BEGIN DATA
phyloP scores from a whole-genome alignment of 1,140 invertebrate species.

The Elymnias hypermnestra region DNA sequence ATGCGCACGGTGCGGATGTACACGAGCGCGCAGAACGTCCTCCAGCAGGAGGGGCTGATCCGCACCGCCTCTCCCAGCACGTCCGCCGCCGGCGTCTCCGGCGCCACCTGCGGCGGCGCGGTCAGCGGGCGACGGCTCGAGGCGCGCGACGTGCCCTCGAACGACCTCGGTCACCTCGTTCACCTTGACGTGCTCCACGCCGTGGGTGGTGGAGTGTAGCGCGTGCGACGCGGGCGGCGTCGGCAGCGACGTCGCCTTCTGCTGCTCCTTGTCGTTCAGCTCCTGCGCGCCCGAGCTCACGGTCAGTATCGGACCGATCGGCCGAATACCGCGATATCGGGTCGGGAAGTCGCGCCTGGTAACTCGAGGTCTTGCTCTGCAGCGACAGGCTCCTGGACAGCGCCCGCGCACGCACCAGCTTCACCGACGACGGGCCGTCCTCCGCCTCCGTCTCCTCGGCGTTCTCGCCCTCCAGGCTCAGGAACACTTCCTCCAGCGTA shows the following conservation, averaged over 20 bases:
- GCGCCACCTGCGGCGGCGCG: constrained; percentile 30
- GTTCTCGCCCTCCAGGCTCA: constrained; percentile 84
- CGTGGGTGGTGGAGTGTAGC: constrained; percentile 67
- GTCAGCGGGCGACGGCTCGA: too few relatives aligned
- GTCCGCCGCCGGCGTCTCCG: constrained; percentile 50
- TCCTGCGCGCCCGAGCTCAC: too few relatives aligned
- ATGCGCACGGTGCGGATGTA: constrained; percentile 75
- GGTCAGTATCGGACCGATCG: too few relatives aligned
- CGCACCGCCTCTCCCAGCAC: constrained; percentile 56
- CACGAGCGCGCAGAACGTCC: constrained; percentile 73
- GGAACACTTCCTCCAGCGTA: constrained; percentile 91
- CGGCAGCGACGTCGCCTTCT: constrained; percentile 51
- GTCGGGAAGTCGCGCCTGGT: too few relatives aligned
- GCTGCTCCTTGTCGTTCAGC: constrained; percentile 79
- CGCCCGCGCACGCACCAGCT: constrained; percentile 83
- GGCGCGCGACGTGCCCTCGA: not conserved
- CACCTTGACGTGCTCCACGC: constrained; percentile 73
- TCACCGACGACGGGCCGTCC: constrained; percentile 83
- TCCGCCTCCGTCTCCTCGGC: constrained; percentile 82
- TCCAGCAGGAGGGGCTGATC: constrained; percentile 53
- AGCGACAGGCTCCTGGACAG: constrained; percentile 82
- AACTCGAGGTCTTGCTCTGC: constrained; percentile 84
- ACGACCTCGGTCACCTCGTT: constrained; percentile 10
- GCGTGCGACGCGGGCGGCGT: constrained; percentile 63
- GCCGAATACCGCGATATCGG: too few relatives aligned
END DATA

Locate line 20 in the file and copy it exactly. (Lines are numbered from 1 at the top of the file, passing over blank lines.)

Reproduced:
- TCACCGACGACGGGCCGTCC: constrained; percentile 83